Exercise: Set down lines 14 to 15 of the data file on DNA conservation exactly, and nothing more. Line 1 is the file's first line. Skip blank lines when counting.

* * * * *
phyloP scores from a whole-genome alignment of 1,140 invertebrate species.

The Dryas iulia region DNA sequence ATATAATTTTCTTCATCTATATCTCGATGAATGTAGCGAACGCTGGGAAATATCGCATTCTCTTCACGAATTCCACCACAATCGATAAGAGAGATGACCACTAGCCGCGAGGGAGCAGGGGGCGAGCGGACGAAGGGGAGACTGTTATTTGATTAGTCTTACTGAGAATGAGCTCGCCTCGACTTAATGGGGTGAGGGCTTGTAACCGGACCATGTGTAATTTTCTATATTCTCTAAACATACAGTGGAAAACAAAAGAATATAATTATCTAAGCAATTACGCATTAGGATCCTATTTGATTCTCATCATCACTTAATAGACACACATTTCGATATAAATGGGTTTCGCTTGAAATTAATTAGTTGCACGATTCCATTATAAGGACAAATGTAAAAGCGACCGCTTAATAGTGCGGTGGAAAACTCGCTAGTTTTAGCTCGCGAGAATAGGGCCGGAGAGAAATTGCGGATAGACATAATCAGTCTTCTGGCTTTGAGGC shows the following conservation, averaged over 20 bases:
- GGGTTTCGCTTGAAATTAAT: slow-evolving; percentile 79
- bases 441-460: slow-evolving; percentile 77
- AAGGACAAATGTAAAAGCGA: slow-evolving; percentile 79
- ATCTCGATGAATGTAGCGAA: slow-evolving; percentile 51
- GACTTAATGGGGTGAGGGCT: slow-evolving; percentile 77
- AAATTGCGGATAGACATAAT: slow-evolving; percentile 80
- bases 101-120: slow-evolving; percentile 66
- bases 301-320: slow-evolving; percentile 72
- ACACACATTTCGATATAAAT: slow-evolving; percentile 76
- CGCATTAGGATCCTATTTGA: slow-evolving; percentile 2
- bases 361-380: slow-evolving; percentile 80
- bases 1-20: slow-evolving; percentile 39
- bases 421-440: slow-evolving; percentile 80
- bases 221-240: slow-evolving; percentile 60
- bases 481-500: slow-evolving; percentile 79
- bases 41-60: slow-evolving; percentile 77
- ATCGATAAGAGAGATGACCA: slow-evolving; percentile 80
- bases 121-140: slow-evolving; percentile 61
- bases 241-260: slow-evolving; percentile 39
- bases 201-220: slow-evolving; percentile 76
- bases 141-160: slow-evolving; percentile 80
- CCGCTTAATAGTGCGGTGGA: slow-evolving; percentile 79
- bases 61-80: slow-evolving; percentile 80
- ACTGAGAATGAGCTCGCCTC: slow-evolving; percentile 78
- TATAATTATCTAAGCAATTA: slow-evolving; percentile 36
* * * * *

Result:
- bases 1-20: slow-evolving; percentile 39
- bases 421-440: slow-evolving; percentile 80